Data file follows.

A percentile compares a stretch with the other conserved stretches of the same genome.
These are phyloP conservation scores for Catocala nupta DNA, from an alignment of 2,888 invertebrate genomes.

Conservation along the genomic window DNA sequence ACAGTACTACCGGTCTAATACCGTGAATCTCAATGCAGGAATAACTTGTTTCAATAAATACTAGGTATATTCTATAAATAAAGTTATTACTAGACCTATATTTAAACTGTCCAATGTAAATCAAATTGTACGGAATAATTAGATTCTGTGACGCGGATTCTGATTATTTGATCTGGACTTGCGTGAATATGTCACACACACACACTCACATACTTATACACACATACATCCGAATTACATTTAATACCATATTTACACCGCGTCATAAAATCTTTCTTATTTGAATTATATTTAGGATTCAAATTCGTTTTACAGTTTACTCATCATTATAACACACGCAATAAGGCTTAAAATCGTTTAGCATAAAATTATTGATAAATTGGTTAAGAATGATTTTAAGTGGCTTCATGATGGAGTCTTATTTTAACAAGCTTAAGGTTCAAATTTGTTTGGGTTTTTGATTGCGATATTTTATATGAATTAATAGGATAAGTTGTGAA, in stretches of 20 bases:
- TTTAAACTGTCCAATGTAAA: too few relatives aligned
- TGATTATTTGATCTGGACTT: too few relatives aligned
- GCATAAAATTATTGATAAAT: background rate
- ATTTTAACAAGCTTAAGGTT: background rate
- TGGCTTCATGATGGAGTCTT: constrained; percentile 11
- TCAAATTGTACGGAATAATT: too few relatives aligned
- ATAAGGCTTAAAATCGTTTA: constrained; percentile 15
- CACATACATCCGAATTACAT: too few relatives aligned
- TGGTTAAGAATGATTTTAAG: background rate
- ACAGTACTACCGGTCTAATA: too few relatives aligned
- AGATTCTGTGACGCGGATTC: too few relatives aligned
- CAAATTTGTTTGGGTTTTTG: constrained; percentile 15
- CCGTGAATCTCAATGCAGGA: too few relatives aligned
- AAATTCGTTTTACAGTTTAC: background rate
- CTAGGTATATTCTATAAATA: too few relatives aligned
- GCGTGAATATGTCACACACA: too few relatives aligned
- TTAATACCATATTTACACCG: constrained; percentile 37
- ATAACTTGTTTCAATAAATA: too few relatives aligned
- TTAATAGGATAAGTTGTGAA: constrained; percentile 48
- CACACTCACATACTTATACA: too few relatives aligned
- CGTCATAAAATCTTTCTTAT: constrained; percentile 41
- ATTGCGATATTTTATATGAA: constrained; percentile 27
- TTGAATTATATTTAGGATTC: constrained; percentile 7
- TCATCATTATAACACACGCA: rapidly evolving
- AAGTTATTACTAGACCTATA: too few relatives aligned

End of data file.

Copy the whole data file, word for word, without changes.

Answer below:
A percentile compares a stretch with the other conserved stretches of the same genome.
These are phyloP conservation scores for Catocala nupta DNA, from an alignment of 2,888 invertebrate genomes.

Conservation along the genomic window DNA sequence ACAGTACTACCGGTCTAATACCGTGAATCTCAATGCAGGAATAACTTGTTTCAATAAATACTAGGTATATTCTATAAATAAAGTTATTACTAGACCTATATTTAAACTGTCCAATGTAAATCAAATTGTACGGAATAATTAGATTCTGTGACGCGGATTCTGATTATTTGATCTGGACTTGCGTGAATATGTCACACACACACACTCACATACTTATACACACATACATCCGAATTACATTTAATACCATATTTACACCGCGTCATAAAATCTTTCTTATTTGAATTATATTTAGGATTCAAATTCGTTTTACAGTTTACTCATCATTATAACACACGCAATAAGGCTTAAAATCGTTTAGCATAAAATTATTGATAAATTGGTTAAGAATGATTTTAAGTGGCTTCATGATGGAGTCTTATTTTAACAAGCTTAAGGTTCAAATTTGTTTGGGTTTTTGATTGCGATATTTTATATGAATTAATAGGATAAGTTGTGAA, in stretches of 20 bases:
- TTTAAACTGTCCAATGTAAA: too few relatives aligned
- TGATTATTTGATCTGGACTT: too few relatives aligned
- GCATAAAATTATTGATAAAT: background rate
- ATTTTAACAAGCTTAAGGTT: background rate
- TGGCTTCATGATGGAGTCTT: constrained; percentile 11
- TCAAATTGTACGGAATAATT: too few relatives aligned
- ATAAGGCTTAAAATCGTTTA: constrained; percentile 15
- CACATACATCCGAATTACAT: too few relatives aligned
- TGGTTAAGAATGATTTTAAG: background rate
- ACAGTACTACCGGTCTAATA: too few relatives aligned
- AGATTCTGTGACGCGGATTC: too few relatives aligned
- CAAATTTGTTTGGGTTTTTG: constrained; percentile 15
- CCGTGAATCTCAATGCAGGA: too few relatives aligned
- AAATTCGTTTTACAGTTTAC: background rate
- CTAGGTATATTCTATAAATA: too few relatives aligned
- GCGTGAATATGTCACACACA: too few relatives aligned
- TTAATACCATATTTACACCG: constrained; percentile 37
- ATAACTTGTTTCAATAAATA: too few relatives aligned
- TTAATAGGATAAGTTGTGAA: constrained; percentile 48
- CACACTCACATACTTATACA: too few relatives aligned
- CGTCATAAAATCTTTCTTAT: constrained; percentile 41
- ATTGCGATATTTTATATGAA: constrained; percentile 27
- TTGAATTATATTTAGGATTC: constrained; percentile 7
- TCATCATTATAACACACGCA: rapidly evolving
- AAGTTATTACTAGACCTATA: too few relatives aligned